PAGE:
There are valuable uses for Twitter, and people for whom Twitter is especially effective. As Jennifer mentioned, anyone can use Twitter to listen–by following people much like one would subscribe to an RSS feed (although, it’s worth noting that one can subscribe to anyone’s individual Twitter RSS feed, as well). Also, if you have a small group of friends on Twitter, it’s a very easy way to keep in touch–especially with all the mobile phone (SMS, mobile site, third party apps) integration.

But if you want to build a reputation and spread a message it’s a time-consuming process. One needs to either be part of the tech/media community or be willing to reach out and find new relationships. If you have a product or blog, Twitter can be a good place to participate, but to truly reap the rewards it may take a long time. It’s worth jumping in and experimenting, but for many people it may not be worth the timesuck.

Since I’m going to (someday) launch AwayFind, since I’ll be heading to SXSWi, and since I’m very active in the DC social media space, it makes sense for me. But for those excited about the “next cool social network” they might want to think hard before getting involved.

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3 Responses to “Why Twitter isn’t for everyone, and where to find Twitter value”

2 Trackbacks

  1. Does This Make Me a Twit? My Quest to Learn Twitter – and its PR Value – Begins; 140 Characters a Tweet « PR Buzzsaw
  2. The Modern Journalist » The Value of Social Networks


  1. Joel

    Yes, Twitter does take the time away. It’s a compelling little layer, no?

    I found out about you because of Twitter. I’ve grabbed the feed for this blog already and thrown it into Google Reader. I eagerly await your possible post (judging by your Twitter feed) on Plaxo Pulse. I’ve looked at that service but have not yet dived in.

    I only started really using Twitter a few weeks back. It serves as a nice channel for quick updates, mostly links regarding Undependent content creators, the self-sustaining Internet-based artists that we track. Twitter is great for alerting folks to cool new releases / merch / etc. + neat news.

    I also continue to use Del.icio.us, our blog, a YouTube account, and a Netvibes Universe as different kinds of channels serving this same aim. Twitter fits right into this approach quite well.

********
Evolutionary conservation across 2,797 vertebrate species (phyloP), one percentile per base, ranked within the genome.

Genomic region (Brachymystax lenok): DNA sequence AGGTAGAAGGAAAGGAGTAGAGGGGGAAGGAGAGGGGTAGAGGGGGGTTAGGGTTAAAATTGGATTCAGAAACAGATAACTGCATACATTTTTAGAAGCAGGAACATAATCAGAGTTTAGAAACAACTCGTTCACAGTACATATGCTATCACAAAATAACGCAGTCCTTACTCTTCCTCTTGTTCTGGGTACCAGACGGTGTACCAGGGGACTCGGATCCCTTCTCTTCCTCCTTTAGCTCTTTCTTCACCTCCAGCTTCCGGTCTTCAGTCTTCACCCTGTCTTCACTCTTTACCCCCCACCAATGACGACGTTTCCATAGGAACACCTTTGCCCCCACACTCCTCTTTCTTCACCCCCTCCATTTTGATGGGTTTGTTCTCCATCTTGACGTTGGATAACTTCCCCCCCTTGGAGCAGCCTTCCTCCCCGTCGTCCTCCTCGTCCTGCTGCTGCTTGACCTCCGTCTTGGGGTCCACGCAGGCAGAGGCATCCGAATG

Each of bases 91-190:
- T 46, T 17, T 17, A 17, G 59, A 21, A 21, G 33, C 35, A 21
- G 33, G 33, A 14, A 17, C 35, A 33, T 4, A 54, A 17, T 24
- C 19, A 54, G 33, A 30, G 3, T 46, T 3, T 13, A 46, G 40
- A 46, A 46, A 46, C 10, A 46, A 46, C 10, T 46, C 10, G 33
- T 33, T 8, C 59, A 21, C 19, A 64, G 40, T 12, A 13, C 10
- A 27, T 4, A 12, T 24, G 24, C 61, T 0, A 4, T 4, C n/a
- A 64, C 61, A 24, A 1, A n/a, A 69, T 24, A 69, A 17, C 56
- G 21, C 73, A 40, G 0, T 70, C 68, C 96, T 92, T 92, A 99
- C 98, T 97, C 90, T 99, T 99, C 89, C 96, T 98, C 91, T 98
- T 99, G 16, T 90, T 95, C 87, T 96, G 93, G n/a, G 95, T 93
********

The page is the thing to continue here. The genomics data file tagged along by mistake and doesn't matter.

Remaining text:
It’s also uniquely social. If it lacks depth, it offers massive breadth and speed. If email has a voice different than phone calls or in-person hang-outs, Twitter also has its own voice, and I kinda dig it. Often, I laugh at some of the posts and direct messages. It can be really entertaining. It’s quite engaging in that way.

    In addition, I am only beginning to pick up on eventtrack and all the #aa08-type stuff. Amazing.

    Just this morning, I started a FriendFeed (friendfeed.com/undependent) to aggregate our various “channels” for undependent. So far, it helps me aggregate the above feeds into one. It will be interesting to see if it becomes its own little social layer and/or if I use it to digest aggregate feeds from others. If so, the time taking might spike.

    Regarding GTD-type principles with respect to Twitter, I’ve already found that I have to unplug distinctly from all this stuff to really focus and have a nice mental environment for getting things done. I’ve been using my iPhone timer to, e.g., block out an hour or even 20 minutes to drill without distraction on tasks / projects. I’ll also chunk web-dive time, e.g. giving myself 45 minutes to cruise Twitter and Google Reader to read, share, tag stuff. Then I can get back to “work.”

    So far, it’s working well.

    Thanks for your article and blog. It’s cool finding GTD-related content that touches all these new webservices.

    Btw, we’re in Austin. I’ll be at SXSWi. If you wanna meet up, that’d work.